“Repelled. I don’t even want to get close enough to see if they are good paintings,” a friend said when I asked him about Richard Phillips, and I know the feeling. I remember approaching his last show at Gagosian in 2012 — oversize, “ultra-real” oil paintings of Lindsay Lohan — thinking: I don’t care about this celebrity garbage! So I took Dionne Warwick’s advice and walked on by.
I regret not checking to see if they were in fact good paintings, not because it was petulant of me (a right I continue to reserve), but because my reason for dismissing them was so conventional, representing the consensus attitude of New York’s “serious people.” And who wants to be one of them?
Now is an interesting time to reconsider Phillips, thanks to “Conversations,” a show of experimental new paintings at Mathew NYC, an outpost of the Berlin gallery that has recently moved, like a graceful hermit crab, into the space formerly occupied by 47 Canal. This small exhibition is a kind of artistic midlife crisis for Phillips, which poses a novel question: If the usual material of your art — sports cars and starlets — already comprises mainstream stereotypes of a dude’s rage against age, how does one act out? Phillips’s answer is to return to the kind of angry abstraction he looked at during his first crisis of faith, when, while a graduate student at Yale in 1984, he commenced an eight-year hiatus from painting. Now Phillips “reconstitutes” (as he puts it) the most audacious anti-painting paintings he saw around that time: Christopher Wool’s Untitled (1988), made with a store-bought decorative roller; and Albert Oehlen’s “computer paintings” series (1990–2008). Phillips has turned these sparse black-and-white images into vinyl stencils, masques for applying Technicolor paint to digitally printed pictures. In the case of Conversation I and II (both 2015) the Oehlen pixelation is laid down in a fluorescent off-rainbow gradient onto smoke-glazed photos of model Leanna Decker that the artist took for Playboy. In Canyons I and II (both 2015) the negative space of Wool’s painting is smoothed onto prints of a serape.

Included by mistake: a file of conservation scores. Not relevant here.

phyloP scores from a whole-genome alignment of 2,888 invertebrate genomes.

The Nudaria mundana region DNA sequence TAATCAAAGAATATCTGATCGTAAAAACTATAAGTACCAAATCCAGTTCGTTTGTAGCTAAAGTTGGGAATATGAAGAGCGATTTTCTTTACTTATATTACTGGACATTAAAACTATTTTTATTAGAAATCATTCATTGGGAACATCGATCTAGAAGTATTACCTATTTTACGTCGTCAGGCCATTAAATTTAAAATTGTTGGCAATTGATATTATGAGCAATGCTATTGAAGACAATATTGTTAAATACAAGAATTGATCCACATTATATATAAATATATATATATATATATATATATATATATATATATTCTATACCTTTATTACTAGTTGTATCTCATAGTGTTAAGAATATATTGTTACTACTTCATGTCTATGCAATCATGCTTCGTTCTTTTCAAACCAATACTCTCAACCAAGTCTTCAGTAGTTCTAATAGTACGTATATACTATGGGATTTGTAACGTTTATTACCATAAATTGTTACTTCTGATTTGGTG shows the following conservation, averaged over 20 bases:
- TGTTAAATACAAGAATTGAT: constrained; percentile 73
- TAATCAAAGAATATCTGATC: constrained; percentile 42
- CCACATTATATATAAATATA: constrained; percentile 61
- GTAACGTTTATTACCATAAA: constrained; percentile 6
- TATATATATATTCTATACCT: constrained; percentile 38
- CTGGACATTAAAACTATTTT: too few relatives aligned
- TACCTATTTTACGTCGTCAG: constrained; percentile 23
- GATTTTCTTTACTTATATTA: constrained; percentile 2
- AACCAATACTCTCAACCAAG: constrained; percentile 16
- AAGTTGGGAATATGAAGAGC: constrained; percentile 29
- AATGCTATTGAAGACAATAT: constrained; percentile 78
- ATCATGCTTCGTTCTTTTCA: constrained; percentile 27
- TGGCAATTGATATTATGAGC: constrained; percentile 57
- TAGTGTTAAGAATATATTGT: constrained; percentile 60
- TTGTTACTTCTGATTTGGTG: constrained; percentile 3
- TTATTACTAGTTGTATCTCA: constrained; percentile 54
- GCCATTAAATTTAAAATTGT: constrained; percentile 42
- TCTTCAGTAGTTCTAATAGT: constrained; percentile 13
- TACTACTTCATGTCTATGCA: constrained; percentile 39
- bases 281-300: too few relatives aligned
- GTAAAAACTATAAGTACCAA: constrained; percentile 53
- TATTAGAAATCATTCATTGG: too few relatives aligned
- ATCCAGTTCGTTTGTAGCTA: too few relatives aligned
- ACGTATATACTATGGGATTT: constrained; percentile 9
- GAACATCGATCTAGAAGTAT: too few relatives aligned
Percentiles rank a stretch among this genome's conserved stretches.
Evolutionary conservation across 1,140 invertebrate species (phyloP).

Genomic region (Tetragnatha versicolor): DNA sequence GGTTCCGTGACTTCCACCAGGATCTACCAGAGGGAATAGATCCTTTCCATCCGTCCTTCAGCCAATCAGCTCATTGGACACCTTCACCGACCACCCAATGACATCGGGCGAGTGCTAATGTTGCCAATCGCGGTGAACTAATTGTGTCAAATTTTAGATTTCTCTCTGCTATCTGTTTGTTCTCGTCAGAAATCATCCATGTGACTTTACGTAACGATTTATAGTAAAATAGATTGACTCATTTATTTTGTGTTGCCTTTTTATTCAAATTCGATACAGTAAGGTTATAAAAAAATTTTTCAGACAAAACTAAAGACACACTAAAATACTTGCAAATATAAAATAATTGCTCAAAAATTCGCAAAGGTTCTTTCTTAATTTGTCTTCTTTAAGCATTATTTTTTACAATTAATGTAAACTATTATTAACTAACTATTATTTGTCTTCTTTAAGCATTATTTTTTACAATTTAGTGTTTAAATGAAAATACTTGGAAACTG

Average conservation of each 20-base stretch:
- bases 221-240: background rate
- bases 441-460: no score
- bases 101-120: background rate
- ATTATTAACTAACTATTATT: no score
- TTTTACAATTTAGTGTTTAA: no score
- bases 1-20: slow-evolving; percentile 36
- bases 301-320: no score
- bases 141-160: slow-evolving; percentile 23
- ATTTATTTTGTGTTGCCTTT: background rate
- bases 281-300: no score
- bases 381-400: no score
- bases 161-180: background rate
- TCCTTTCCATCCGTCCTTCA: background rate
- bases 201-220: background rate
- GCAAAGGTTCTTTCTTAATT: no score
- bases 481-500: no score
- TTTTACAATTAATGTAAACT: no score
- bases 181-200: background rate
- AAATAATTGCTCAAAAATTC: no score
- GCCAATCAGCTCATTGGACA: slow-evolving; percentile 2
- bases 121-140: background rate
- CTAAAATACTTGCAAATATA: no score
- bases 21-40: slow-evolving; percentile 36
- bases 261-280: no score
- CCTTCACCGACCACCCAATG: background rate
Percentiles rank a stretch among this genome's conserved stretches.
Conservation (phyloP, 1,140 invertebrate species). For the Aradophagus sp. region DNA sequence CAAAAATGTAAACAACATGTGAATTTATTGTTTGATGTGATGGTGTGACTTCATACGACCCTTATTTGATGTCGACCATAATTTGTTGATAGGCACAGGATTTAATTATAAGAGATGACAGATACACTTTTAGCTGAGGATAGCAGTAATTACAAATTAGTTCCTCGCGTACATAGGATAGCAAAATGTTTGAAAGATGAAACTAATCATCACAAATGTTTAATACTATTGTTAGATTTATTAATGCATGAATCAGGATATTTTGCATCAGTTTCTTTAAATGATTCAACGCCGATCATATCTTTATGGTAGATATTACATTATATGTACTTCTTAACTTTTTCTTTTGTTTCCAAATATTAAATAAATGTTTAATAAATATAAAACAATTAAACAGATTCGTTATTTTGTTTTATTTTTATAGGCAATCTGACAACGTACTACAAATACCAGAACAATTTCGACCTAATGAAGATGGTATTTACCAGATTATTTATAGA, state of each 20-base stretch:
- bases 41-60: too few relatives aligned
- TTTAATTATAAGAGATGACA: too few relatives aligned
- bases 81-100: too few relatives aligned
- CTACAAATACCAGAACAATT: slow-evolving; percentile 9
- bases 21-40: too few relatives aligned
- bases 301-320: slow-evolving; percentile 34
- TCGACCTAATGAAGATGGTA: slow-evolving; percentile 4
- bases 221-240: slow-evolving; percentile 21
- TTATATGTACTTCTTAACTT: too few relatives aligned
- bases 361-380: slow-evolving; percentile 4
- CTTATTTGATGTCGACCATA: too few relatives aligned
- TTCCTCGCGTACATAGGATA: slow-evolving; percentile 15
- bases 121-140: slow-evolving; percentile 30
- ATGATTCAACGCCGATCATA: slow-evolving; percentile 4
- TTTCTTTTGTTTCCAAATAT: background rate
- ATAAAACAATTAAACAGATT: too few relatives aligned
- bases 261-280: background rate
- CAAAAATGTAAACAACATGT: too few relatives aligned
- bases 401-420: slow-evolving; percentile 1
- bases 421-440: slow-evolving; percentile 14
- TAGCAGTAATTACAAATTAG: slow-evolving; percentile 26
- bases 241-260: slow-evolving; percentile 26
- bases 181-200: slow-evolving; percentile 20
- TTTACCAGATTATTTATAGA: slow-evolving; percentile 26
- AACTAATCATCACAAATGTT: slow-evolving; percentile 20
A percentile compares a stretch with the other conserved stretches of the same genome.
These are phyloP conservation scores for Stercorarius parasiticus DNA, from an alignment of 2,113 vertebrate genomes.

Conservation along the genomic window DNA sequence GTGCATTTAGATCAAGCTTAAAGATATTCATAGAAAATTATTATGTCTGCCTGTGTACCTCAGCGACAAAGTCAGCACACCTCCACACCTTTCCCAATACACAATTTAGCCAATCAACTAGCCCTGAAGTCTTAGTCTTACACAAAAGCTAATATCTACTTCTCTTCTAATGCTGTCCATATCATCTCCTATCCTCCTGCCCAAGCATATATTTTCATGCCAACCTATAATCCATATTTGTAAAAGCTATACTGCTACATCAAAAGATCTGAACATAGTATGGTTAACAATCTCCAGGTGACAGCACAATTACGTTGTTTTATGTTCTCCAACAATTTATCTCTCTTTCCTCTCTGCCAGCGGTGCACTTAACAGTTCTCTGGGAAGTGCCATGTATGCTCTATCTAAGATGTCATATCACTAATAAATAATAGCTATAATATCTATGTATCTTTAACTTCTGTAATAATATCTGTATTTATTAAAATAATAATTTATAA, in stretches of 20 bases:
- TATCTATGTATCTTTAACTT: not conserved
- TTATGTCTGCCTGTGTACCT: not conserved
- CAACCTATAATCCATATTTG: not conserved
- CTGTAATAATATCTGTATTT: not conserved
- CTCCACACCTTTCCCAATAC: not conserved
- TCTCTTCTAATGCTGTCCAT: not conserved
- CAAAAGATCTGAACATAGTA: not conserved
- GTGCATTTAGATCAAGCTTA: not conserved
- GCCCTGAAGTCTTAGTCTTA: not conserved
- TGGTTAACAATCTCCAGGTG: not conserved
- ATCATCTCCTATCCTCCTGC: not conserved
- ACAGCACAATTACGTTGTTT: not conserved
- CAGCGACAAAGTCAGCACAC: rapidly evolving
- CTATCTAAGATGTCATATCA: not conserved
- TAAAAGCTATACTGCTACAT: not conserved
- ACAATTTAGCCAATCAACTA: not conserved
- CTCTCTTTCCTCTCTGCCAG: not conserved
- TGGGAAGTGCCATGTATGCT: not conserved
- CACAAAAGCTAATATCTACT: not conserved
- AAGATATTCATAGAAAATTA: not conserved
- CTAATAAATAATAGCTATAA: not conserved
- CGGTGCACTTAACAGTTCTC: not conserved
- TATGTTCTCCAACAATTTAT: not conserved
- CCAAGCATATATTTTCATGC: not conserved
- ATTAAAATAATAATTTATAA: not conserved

All four paintings possess a terrific formal intelligence and an unusually high level of consideration; they would be interesting abstract paintings in their own right. From a distance they coalesce into buzzing, fully integrated images that separate on approach. The effects of color and light, matte and sheen, are themselves very satisfying. But Phillips doesn’t let you off that easy. In Canyons II, for instance, as soon as you open yourself to the visual experience — savoring the lavender fondant-like paint carefully spread over the gradient of the woven blanket beneath it — you crash into a Playboy bunny logo at the lower left. The pleasure of looking is never allowed to become untethered from its highly contentious social context.
“Richard sees painting as a perfect vehicle to deliver just the right kind of cultural damage he wants to inflict,” Matvey Levenstein, a painter who was Phillips’s classmate back at Yale, told me. And indeed, in conversation Phillips comes across more as a cultural anthropologist than the cynical playboy many take him to be. Talking with him, I envisioned his art as a dye injected into the cultural bloodstream, making visible the systems it’s passing through. From this vantage, television shows like Gossip Girl, MAC cosmetics ads, and art-theory-minded magazines like Texte zur Kunst are all equally valid places for his paintings to find themselves. And that they circulate with such ease from one body part to the next, from “serious art” to “pop culture” and back again, just shows how unified the contemporary media’s corpus really is. We may not like this fact illustrated in this way, but liking or not liking is not the point. This is how Phillips perfectly aligns with the present generation of young post-internet artists, where trying to figure out what’s celebratory or critical is somehow asking the wrong question. It also renders irrelevant — or, at the very least, not much fun — the debate about whether the paintings are ultimately good or bad. In their way, they don’t let you get close enough to decide.
Richard Phillips: ‘Conversations’
47 Canal Street
Through December 29
This article from the Village Voice Archive was posted on December 8, 2015